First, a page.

Figure 1

The PPC can also be used to better understand the change in government spending in a planned economy. This curve demonstrates the shifting of the government spending. The graph below (figure 2) presents public sector production and private sector production. The PPC curve represents the maximum amount of output possible given the available resources. [20] .

At point A, there is an equal amount of production from the public and private sector. The total production at point A is on the PPC curve meaning that the maximum level of production is obtained [21] . As the government moves closer to a fully planned economy and it begins to invest in the public sector which include schools, health programs, housing, and so forth bureaucracy and inefficiencies increase and production moves to point B. [22] As we can see in figure 2, point B is no longer on the PPC curve but below it, signaling that the maximum level of output is not being achieved.

Figure 2

Methodology

Departing from the following hypothesis “If the Venezuelan government is moving from a free market economy to a planned economy, one would expect to find evidence of this transition economy”. This evidence would be found in several areas. One would expect to find more government bureaucracy and interferences in private enterprises. This could take the form of increased unjustified fines, paper work, restriction of all kinds, and control, which all result in reduction of business. One would also expect to find an increase in the nationalization of private companies; this could take the form of expropriation of private lands by the government. Further evidence of a movement towards a planned economy would be greater spending on social welfare. This would be clear in areas such as health, education, and housing. Finally, one would expect to find evidence of more interference in the economic structure exemplified by manipulation of currency exchange rates. To prove my hypothesis, this evidence should be demonstrated as actually present in order to confirm the transition of Venezuela’s economy.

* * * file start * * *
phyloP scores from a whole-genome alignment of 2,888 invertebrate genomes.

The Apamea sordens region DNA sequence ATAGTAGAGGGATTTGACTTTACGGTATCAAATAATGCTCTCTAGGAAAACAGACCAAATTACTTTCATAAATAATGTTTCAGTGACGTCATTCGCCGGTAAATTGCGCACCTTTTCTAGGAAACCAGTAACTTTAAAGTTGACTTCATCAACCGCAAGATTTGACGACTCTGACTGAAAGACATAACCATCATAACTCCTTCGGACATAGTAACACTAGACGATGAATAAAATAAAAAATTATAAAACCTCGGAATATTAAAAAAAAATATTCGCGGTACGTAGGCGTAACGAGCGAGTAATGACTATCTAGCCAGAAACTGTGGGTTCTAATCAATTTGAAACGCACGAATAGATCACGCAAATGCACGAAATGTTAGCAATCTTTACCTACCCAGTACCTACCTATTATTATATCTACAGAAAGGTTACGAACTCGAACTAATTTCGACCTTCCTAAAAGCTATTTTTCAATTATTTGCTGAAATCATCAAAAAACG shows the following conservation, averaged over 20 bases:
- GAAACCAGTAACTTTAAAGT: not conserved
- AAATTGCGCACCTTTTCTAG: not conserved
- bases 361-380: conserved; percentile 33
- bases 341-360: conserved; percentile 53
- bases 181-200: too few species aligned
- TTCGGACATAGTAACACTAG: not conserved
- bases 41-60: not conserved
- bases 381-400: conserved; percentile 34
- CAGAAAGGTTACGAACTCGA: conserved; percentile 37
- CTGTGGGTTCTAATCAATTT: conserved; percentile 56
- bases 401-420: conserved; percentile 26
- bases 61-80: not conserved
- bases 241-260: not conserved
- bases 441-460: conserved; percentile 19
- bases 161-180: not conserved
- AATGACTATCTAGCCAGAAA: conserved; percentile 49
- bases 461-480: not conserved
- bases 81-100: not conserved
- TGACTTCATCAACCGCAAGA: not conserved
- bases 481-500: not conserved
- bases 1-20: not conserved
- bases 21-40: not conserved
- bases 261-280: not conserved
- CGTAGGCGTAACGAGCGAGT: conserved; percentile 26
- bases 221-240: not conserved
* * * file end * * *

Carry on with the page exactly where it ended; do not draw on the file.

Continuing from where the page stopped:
To prove or disprove my hypothesis I relied both on primary and secondary sources. In investigating primary sources, I met with two local business men [23] and one professor [24] in Venezuela. I then asked them specific questions [25] regarding their businesses in this transition economy. Furthermore, in October 2010 on a visit to Venezuela, I was able to make my own observations of the state of the country. In investigating secondary sources, I researched articles and books written by authors and journalists. In addition, I looked for statistics that represent the movement from a free-market to a planned economy.